Mary Rickert’s The Memory Garden, which reviewers are calling “a breathtaking masterpiece” and “genuinely uplifting,” is unlike any novel I’ve ever read. It’s a domestic drama that’s also a fantasy novel, a feminist statement in the most anti-Sheryl Sandberg way imaginable: instead of leaning in to traditional (and traditionally male-dominated) forms of experimental writing, The Memory Garden stays in the realm of herbal remedies, witchcraft, gardens, and other historically scorned feminine arenas, while retaining a high-minded literary tone: both precise and challenging. I enjoyed The Flamethrowers, with its cool tone and motorbike-riding heroine, but to me this novel is the anti-Flamethrowers. And that’s great, because it thrills me to no end that writers are creating “feminist lit” in such divergent, equally provocative ways.
The Memory Garden is the tale of Nan, an amateur witch who has helped women “in trouble” in the past — we all know what that means — and of her foundling child Bey, who may have nascent supernatural abilities. Nan harbors a particularly dark secret from her girlhood, a loss which led to her choice of profession. On a weekend reunion with Nan’s childhood friends, in which they gather for a “flower feast” — literally, a feast based around floral ingredients and flavors — and exchange reminiscences that turn into accusations, the truth emerges. The novel’s plot is formed into what Rickert describes as a “spiral” structure, slowly unfurling itself. Oh, and there are ghosts around Nan’s house, who pop in and out to aid the unfurling.
Rickert’s life as a writer is its own fascinating story, whose chapters have included working at Pioneer Chicken and being “the oldest barista” at a coffee shop while finding her way towards publication. When she started cohabiting with her husband, Rickert brought all her belongings to his house in a wagon, which sounds like the opening of a fairy tale if there ever was one. She eventually earned an award-winning reputation as “M. Rickert,” a writer of horror and dark fantasy fiction. Now she’s publishing her genre-bending novel under her real name.
It was a treat for me to ask Rickert, whom I met in a writing workshop years ago, about abortion plots in fiction, intra-genre literary battles, the limitations of realism, and her characters’ propensity to munch on butterflies and curried flowers.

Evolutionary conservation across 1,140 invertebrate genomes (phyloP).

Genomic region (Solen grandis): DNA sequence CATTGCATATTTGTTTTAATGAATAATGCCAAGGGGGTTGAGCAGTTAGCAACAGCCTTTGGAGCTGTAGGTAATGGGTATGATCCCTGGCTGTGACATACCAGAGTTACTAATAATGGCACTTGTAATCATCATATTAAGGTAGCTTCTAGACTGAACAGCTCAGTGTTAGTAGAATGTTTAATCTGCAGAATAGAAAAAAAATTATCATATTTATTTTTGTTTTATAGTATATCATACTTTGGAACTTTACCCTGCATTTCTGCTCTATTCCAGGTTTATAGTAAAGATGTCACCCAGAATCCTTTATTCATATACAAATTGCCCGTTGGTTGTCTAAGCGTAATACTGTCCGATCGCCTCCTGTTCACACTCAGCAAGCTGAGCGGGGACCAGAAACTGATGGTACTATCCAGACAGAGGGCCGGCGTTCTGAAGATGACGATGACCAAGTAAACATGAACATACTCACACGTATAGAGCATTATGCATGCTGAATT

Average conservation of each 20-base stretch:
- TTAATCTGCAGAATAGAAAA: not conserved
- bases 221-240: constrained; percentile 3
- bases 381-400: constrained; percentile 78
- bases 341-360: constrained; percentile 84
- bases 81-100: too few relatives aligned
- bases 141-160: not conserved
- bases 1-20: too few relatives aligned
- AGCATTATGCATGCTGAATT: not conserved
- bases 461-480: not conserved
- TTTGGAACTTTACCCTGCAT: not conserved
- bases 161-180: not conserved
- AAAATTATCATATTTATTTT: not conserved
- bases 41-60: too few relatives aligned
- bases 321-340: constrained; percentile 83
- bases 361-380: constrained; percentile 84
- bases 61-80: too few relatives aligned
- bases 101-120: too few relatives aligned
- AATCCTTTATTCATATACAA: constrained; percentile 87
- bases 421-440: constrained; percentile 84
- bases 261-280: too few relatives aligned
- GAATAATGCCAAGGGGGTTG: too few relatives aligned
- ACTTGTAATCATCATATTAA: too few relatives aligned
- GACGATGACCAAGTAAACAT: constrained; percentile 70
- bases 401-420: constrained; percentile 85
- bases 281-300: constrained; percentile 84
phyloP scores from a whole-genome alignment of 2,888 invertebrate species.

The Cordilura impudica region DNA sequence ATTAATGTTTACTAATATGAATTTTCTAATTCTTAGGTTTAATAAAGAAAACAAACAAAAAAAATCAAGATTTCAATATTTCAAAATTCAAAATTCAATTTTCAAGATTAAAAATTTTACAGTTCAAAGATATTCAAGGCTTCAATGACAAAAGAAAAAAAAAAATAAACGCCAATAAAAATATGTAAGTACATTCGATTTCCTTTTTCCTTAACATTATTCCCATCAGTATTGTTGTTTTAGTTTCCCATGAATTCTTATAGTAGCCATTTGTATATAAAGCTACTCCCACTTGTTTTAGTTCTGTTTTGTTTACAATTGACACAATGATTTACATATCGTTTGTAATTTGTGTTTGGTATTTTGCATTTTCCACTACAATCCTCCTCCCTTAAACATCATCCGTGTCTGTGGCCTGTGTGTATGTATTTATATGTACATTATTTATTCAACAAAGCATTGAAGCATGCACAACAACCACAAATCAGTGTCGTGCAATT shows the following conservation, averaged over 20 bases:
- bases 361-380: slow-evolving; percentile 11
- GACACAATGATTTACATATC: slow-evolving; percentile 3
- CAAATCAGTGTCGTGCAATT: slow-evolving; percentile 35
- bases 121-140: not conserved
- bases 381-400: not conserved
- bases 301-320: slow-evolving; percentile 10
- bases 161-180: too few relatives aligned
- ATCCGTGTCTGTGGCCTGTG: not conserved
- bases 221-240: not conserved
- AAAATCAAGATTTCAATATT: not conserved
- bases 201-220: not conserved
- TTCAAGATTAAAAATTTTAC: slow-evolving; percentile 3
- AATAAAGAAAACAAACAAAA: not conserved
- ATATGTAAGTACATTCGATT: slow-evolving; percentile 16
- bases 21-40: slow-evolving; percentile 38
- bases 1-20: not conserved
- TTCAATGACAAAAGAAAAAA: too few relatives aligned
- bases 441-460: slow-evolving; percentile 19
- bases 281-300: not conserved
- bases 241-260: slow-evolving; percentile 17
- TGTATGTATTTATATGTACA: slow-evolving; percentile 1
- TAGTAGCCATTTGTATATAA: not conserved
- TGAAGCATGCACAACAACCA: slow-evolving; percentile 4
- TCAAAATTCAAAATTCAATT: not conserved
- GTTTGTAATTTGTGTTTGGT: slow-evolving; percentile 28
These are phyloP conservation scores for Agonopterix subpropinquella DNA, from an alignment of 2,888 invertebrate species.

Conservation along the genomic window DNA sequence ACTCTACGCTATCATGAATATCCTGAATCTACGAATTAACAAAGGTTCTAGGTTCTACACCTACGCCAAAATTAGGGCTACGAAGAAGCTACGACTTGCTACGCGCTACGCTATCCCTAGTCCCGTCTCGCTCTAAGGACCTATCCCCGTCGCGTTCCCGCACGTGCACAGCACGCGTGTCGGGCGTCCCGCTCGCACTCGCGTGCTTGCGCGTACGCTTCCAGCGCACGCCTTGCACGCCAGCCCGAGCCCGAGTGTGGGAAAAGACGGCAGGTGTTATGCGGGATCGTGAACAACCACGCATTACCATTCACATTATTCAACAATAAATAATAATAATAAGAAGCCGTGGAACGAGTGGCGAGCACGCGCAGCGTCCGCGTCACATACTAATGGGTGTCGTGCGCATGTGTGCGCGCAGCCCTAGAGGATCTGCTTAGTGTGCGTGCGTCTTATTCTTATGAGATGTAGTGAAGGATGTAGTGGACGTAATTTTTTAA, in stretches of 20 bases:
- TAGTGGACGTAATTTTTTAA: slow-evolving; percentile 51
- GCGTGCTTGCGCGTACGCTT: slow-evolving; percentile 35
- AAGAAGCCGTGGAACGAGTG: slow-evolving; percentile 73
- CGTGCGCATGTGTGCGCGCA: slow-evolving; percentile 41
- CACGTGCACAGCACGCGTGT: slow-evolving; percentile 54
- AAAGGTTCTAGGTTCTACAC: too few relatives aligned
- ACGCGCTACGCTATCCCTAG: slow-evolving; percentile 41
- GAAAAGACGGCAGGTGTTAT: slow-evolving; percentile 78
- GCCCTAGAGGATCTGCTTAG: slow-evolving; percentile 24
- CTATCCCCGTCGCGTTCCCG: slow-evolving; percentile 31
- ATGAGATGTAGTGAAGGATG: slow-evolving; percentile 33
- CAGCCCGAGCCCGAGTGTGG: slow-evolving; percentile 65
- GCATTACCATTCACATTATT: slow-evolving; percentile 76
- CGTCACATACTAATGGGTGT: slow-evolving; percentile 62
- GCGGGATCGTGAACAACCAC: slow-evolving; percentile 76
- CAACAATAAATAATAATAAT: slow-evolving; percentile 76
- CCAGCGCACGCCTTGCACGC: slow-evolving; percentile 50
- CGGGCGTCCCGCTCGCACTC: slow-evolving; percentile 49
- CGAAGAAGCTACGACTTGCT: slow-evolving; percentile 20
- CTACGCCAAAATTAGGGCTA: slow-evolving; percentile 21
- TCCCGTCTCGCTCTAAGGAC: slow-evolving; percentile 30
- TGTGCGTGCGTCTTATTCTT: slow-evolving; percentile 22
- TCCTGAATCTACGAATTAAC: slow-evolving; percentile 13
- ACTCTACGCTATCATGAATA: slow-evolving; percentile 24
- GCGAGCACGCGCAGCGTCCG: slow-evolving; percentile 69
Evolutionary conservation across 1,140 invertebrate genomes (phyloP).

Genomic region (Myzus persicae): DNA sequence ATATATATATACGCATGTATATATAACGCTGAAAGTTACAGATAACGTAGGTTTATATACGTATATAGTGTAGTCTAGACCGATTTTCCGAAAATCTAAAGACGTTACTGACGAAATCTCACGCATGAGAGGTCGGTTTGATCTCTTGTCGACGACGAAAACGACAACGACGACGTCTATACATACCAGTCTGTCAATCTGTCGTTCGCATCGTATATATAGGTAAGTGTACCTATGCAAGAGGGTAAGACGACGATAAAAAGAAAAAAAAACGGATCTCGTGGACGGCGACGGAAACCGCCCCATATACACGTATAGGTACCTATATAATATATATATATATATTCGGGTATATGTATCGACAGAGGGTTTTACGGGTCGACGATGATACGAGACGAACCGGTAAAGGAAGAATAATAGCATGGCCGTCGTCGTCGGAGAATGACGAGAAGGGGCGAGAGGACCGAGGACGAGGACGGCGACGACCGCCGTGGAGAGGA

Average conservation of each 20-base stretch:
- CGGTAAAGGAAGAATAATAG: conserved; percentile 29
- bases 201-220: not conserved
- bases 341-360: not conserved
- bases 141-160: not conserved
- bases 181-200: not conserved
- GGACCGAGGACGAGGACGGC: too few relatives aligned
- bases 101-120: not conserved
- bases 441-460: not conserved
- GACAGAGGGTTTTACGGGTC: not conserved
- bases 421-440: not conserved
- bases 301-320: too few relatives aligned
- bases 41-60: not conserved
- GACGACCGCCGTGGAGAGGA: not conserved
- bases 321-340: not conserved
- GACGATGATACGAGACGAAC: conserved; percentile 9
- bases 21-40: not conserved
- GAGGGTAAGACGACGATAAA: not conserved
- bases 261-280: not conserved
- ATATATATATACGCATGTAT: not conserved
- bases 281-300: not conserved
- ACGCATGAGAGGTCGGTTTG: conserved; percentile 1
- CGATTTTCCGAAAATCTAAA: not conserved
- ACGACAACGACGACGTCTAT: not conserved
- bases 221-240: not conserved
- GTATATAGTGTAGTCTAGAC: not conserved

Flavorwire: What drew you to writing about fantastic and paranormal topics?
Mary Rickert: I had a very long apprenticeship as a writer. I tried to learn to write like Bobbie Ann Mason, John Cheever, Anne Sexton, and Sylvia Plath. These writers all had something to offer me, but they didn’t have my voice.
Eventually, in a workshop with Douglas Glover, I turned in an odd story that the other students did not enjoy. Later, Doug told me not to let anyone take my voice away from me. The story I wrote next was about a young woman, named Lantana, who ate butterflies. At the end, after suffering for her appetite, she waited in a meadow until a butterfly landed on the small flower she had pursed between her lips as bait, and I wrote “it tasted,” and then hesitated. In that moment of hesitation, I had a clear understanding. How did that butterfly taste? “Better,” I wrote. “It tasted better.” I think of that flawed story as my “voice” story. I’m not against realism, but I just don’t understand a reality reduced to material aspects.
Talk about your decision to change your byline from “M. Rickert” to “Mary Rickert” — was it intentional, and did it signal a change in your writing’s direction?
I made the decision to write as “M. Rickert” when I was young and not aware of the history of women writers abbreviating their names to help their work be taken seriously. Instead, I had wanted to simply seal off any opportunity for readers’ reflection about the author. But I discovered that this wasn’t working, so I thought that the novel would be a great time to make the switch from M. to Mary.
How long have you wanted to publish a novel?
I wanted to publish a novel for 25 years and wrote several unsuccessful attempts. I wrote too short and would retroactively stuff words into the piece, producing ugly, misshapen monsters. After working for nine years on a “novel” that failed, I decided to quit and didn’t feel bad about the decision. Then I sat down to work on a short story and after a few days realized I had something that might be a novel. I enrolled in the MFA program of Vermont College of Fine Arts. My first mentor there, Joshilyn Jackson, suggested that I take a one-sentence description and expand it into a paragraph. Once I started doing that, the entire novel structure opened up for me. You would have thought I could have figured this out on my own, but I never did.